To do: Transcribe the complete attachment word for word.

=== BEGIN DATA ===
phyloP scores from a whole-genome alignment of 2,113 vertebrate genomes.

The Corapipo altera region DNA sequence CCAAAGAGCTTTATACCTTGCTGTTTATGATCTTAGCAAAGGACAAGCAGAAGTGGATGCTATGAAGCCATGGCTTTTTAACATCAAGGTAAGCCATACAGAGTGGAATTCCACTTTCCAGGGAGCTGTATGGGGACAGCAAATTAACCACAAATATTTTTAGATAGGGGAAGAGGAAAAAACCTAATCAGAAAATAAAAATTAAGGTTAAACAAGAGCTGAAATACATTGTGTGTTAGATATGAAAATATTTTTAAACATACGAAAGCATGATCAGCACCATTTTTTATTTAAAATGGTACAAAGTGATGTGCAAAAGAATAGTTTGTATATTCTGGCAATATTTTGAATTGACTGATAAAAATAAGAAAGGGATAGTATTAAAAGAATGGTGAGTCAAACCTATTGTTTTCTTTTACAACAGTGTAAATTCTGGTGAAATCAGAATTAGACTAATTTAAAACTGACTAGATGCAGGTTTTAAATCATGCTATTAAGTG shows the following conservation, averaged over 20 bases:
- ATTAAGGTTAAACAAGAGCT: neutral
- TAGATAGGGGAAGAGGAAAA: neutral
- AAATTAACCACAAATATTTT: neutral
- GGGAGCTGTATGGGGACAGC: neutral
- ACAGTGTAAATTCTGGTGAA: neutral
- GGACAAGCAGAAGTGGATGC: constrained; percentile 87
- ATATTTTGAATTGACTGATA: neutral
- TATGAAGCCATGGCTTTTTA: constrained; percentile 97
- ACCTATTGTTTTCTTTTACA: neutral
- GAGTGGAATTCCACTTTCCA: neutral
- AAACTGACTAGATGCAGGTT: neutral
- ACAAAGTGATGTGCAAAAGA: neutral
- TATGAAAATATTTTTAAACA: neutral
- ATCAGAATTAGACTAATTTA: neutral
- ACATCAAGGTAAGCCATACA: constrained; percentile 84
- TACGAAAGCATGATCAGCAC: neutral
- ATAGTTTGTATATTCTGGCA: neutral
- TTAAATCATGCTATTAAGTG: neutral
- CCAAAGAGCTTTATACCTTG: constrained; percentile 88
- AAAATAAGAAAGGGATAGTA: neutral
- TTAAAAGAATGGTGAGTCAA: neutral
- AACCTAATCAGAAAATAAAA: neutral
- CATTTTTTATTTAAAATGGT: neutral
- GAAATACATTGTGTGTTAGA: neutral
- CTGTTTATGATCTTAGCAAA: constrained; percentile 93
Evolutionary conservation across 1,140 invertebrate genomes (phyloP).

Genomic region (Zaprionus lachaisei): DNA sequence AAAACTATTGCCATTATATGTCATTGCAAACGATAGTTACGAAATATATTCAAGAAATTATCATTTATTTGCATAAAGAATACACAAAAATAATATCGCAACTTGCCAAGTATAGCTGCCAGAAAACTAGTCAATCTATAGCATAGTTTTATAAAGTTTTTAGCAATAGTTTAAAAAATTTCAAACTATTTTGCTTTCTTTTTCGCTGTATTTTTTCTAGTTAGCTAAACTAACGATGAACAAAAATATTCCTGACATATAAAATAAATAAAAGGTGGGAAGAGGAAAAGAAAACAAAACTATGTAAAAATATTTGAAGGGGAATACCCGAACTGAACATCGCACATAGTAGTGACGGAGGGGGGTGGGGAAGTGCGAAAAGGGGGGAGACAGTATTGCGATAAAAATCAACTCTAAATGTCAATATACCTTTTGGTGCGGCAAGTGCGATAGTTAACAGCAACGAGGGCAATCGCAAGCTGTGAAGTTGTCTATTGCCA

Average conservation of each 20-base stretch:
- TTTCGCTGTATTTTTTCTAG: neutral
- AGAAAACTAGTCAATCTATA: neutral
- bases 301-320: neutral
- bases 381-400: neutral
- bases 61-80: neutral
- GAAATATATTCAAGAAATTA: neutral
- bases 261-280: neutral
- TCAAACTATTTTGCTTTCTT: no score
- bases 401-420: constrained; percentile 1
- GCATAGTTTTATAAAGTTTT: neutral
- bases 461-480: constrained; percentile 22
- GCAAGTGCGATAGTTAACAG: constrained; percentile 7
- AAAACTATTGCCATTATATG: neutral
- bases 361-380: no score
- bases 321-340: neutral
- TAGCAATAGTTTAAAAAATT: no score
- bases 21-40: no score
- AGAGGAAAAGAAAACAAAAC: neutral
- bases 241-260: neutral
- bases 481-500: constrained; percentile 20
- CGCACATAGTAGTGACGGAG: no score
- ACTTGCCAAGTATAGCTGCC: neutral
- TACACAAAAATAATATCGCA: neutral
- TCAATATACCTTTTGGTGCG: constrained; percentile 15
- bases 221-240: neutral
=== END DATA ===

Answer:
phyloP scores from a whole-genome alignment of 2,113 vertebrate genomes.

The Corapipo altera region DNA sequence CCAAAGAGCTTTATACCTTGCTGTTTATGATCTTAGCAAAGGACAAGCAGAAGTGGATGCTATGAAGCCATGGCTTTTTAACATCAAGGTAAGCCATACAGAGTGGAATTCCACTTTCCAGGGAGCTGTATGGGGACAGCAAATTAACCACAAATATTTTTAGATAGGGGAAGAGGAAAAAACCTAATCAGAAAATAAAAATTAAGGTTAAACAAGAGCTGAAATACATTGTGTGTTAGATATGAAAATATTTTTAAACATACGAAAGCATGATCAGCACCATTTTTTATTTAAAATGGTACAAAGTGATGTGCAAAAGAATAGTTTGTATATTCTGGCAATATTTTGAATTGACTGATAAAAATAAGAAAGGGATAGTATTAAAAGAATGGTGAGTCAAACCTATTGTTTTCTTTTACAACAGTGTAAATTCTGGTGAAATCAGAATTAGACTAATTTAAAACTGACTAGATGCAGGTTTTAAATCATGCTATTAAGTG shows the following conservation, averaged over 20 bases:
- ATTAAGGTTAAACAAGAGCT: neutral
- TAGATAGGGGAAGAGGAAAA: neutral
- AAATTAACCACAAATATTTT: neutral
- GGGAGCTGTATGGGGACAGC: neutral
- ACAGTGTAAATTCTGGTGAA: neutral
- GGACAAGCAGAAGTGGATGC: constrained; percentile 87
- ATATTTTGAATTGACTGATA: neutral
- TATGAAGCCATGGCTTTTTA: constrained; percentile 97
- ACCTATTGTTTTCTTTTACA: neutral
- GAGTGGAATTCCACTTTCCA: neutral
- AAACTGACTAGATGCAGGTT: neutral
- ACAAAGTGATGTGCAAAAGA: neutral
- TATGAAAATATTTTTAAACA: neutral
- ATCAGAATTAGACTAATTTA: neutral
- ACATCAAGGTAAGCCATACA: constrained; percentile 84
- TACGAAAGCATGATCAGCAC: neutral
- ATAGTTTGTATATTCTGGCA: neutral
- TTAAATCATGCTATTAAGTG: neutral
- CCAAAGAGCTTTATACCTTG: constrained; percentile 88
- AAAATAAGAAAGGGATAGTA: neutral
- TTAAAAGAATGGTGAGTCAA: neutral
- AACCTAATCAGAAAATAAAA: neutral
- CATTTTTTATTTAAAATGGT: neutral
- GAAATACATTGTGTGTTAGA: neutral
- CTGTTTATGATCTTAGCAAA: constrained; percentile 93
Evolutionary conservation across 1,140 invertebrate genomes (phyloP).

Genomic region (Zaprionus lachaisei): DNA sequence AAAACTATTGCCATTATATGTCATTGCAAACGATAGTTACGAAATATATTCAAGAAATTATCATTTATTTGCATAAAGAATACACAAAAATAATATCGCAACTTGCCAAGTATAGCTGCCAGAAAACTAGTCAATCTATAGCATAGTTTTATAAAGTTTTTAGCAATAGTTTAAAAAATTTCAAACTATTTTGCTTTCTTTTTCGCTGTATTTTTTCTAGTTAGCTAAACTAACGATGAACAAAAATATTCCTGACATATAAAATAAATAAAAGGTGGGAAGAGGAAAAGAAAACAAAACTATGTAAAAATATTTGAAGGGGAATACCCGAACTGAACATCGCACATAGTAGTGACGGAGGGGGGTGGGGAAGTGCGAAAAGGGGGGAGACAGTATTGCGATAAAAATCAACTCTAAATGTCAATATACCTTTTGGTGCGGCAAGTGCGATAGTTAACAGCAACGAGGGCAATCGCAAGCTGTGAAGTTGTCTATTGCCA

Average conservation of each 20-base stretch:
- TTTCGCTGTATTTTTTCTAG: neutral
- AGAAAACTAGTCAATCTATA: neutral
- bases 301-320: neutral
- bases 381-400: neutral
- bases 61-80: neutral
- GAAATATATTCAAGAAATTA: neutral
- bases 261-280: neutral
- TCAAACTATTTTGCTTTCTT: no score
- bases 401-420: constrained; percentile 1
- GCATAGTTTTATAAAGTTTT: neutral
- bases 461-480: constrained; percentile 22
- GCAAGTGCGATAGTTAACAG: constrained; percentile 7
- AAAACTATTGCCATTATATG: neutral
- bases 361-380: no score
- bases 321-340: neutral
- TAGCAATAGTTTAAAAAATT: no score
- bases 21-40: no score
- AGAGGAAAAGAAAACAAAAC: neutral
- bases 241-260: neutral
- bases 481-500: constrained; percentile 20
- CGCACATAGTAGTGACGGAG: no score
- ACTTGCCAAGTATAGCTGCC: neutral
- TACACAAAAATAATATCGCA: neutral
- TCAATATACCTTTTGGTGCG: constrained; percentile 15
- bases 221-240: neutral